Actions accomplished with a minimal system or process changes, by “value-driven” and backed with high-level analysis, but not an in-depth appraisal.
· Complex Actions (Initiatives)
These are initiatives that will be dependent on executing system or process changes. A high-level and detailed analysis is required to validate the opportunities and then, who leads this team engagement.
Undertake a Working Capital Project
The Working Capital Roadmap is your guide to assign clear direction and ownership of your initiatives. Set up a compliance governance structure (track and monitor progress) you are your success will be measured by four (4) items:
· Engagement from the Executive Team
Ensure the Working Capital program is sponsored by the CFO and Executive Team, who function as ‘cash-excellence’ role models for your organisation.
· Clear Tracking
Use a Dashboard with simple but robust Key Performance Indicators (KPIs) to make progress visible, and keep your Executive Team and the whole organisation informed of progress.
· AGILE Principles
Embed AGILE principles across your key stakeholders, and teams, and drive accountability with quick feedback to facilitate remediation action (if required) but to fast-track progress and alignment.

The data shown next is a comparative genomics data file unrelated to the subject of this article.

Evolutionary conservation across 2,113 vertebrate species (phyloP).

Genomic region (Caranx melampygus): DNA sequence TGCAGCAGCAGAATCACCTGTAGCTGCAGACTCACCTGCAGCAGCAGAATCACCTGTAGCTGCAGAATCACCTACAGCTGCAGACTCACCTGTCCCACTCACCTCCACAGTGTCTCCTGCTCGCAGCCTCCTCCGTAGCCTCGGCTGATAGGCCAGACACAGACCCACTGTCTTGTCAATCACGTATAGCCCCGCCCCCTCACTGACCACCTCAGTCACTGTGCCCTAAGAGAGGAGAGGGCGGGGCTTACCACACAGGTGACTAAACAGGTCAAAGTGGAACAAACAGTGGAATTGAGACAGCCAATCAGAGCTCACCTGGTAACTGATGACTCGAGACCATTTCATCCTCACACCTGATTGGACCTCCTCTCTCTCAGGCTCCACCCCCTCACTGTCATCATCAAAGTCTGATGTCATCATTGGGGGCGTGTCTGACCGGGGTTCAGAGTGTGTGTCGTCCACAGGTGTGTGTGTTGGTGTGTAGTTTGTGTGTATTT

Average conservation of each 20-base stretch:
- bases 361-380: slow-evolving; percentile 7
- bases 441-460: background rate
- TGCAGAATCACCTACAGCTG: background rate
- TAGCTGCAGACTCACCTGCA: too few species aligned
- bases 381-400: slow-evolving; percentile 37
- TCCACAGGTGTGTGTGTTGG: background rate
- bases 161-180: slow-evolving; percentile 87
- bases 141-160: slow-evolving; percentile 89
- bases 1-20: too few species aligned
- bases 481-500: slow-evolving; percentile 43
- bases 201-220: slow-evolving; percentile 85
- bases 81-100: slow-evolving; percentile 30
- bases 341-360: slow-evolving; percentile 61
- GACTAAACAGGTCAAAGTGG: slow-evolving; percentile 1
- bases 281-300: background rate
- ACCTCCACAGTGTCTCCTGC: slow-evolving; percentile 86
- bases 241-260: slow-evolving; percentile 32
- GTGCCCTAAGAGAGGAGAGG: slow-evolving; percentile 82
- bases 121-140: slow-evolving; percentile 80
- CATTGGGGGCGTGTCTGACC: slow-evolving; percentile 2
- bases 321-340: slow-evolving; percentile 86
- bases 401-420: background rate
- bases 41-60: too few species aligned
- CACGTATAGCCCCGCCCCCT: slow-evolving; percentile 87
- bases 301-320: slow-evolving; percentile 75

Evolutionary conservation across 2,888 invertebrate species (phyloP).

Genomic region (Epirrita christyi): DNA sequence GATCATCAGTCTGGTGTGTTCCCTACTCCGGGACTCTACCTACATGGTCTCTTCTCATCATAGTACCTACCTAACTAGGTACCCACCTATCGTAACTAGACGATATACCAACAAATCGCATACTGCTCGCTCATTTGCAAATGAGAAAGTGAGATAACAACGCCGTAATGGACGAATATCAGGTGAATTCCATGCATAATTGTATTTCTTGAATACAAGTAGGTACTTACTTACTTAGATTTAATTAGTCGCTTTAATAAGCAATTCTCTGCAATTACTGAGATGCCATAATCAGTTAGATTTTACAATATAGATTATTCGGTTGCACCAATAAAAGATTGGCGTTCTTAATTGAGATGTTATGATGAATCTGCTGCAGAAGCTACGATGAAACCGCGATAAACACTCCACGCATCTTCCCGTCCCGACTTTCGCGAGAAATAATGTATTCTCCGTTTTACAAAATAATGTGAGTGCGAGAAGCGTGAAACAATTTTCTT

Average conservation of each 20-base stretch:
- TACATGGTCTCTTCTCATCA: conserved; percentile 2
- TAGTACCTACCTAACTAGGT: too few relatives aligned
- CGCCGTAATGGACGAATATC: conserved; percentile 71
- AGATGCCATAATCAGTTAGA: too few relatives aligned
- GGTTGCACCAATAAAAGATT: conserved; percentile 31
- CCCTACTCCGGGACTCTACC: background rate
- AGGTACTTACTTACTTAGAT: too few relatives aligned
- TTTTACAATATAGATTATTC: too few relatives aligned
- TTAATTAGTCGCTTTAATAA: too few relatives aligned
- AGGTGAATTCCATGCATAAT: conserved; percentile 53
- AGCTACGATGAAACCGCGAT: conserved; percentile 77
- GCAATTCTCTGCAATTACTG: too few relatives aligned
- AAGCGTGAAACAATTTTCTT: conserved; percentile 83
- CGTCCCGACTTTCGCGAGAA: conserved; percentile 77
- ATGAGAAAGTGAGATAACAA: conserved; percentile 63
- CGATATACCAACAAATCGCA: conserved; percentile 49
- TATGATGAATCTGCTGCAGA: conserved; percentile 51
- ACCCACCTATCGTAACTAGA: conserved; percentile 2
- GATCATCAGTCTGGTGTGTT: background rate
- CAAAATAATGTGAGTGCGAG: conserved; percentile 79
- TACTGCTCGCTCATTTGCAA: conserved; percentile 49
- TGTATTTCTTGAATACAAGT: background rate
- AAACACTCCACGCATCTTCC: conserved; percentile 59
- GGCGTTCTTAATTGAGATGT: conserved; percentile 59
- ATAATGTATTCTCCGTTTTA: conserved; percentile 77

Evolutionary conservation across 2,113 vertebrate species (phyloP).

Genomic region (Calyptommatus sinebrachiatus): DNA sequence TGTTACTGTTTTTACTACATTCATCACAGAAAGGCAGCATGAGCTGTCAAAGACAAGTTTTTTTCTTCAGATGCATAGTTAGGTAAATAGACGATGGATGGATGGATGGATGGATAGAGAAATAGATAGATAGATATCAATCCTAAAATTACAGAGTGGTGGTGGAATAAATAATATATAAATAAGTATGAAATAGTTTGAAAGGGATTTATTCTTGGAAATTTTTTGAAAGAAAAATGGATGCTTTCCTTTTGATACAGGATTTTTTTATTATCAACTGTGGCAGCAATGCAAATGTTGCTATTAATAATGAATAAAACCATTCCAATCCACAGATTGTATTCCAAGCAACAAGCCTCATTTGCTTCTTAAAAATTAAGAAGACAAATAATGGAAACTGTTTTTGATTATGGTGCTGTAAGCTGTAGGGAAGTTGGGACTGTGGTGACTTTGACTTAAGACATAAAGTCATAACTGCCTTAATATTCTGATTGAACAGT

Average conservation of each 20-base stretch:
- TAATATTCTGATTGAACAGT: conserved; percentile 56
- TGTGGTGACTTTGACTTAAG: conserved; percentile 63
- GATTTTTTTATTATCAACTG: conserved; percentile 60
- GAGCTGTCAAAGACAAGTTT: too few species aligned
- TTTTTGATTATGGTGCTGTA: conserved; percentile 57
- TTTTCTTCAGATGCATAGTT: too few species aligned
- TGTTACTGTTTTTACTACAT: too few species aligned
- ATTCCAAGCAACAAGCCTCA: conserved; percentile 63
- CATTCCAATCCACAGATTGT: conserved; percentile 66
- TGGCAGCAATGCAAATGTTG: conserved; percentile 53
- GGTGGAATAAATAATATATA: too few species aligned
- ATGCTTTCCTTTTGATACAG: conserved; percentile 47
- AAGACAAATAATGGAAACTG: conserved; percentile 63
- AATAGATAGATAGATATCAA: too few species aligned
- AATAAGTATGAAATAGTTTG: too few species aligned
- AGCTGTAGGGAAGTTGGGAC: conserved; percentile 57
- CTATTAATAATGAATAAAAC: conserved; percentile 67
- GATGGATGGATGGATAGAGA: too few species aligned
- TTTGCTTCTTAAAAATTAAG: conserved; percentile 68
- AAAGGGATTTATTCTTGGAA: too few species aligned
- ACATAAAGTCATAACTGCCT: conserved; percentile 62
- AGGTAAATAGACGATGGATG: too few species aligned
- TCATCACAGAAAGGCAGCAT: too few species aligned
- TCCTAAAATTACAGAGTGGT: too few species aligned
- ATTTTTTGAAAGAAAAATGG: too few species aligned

· Realign Incentives
Align your Incentives Plan to include ‘new’ Working Capital metrics for Managers and individual teams. This is indicative of focus beyond just P&L (Revenue, Expenses) to provide transparency of the importance of Working Capital.
A simple question. Is your organisation using ‘best practice’ in Working Capital Management to maximise your cash flow?
What is next in 2022?
Managing Working Capital will be harder in 2022. The pandemic is fading but the rebound is uneven and risk of further increases in inflation and interest rates. There is an uplift in trading activity across most sectors but the key challenge for most businesses is to manage Working Capital effectively and to take advantage of any growth opportunities.
So, it needs to be given the appropriate focus and strategic alignment with an organisation’s objectives. CFOs and Treasurers will use excess cash reserves for debt repayment, capital investment, and other activities. Management teams need to focus on strong financial and
operational processes integrated forecasting, and with real options to diversify supply (including domestic sourcing and manufacturing).
However, business conditions remain unpredictable. There is a constant fear of further disruption and with unstable supply chains, the challenge is to find the right optimisation process for Working Capital. With the deterioration of the Cash Conversion Cycle (CCC) across most industries, organisations have no alternative but to switch focus from profitability to cash management and to improve Working Capital Management to support their growth initiatives.
As we navigate the road through economic recovery, a top priority for CFOs will be optimising and managing Working capital, now, more than ever.
How can Cathro & Partners assist?
Cathro & Partners are experts in providing insolvency and restructuring services that help to create and preserve business value. With a reputation for delivering high-quality results, Cathro & Partners can assist your business to overcome strategic and financial challenges.
Founder and Managing Principal Simon Cathro has over 25 years of experience in the field of insolvency and corporate restructuring services.
This article was written with John Field of Reworq Consulting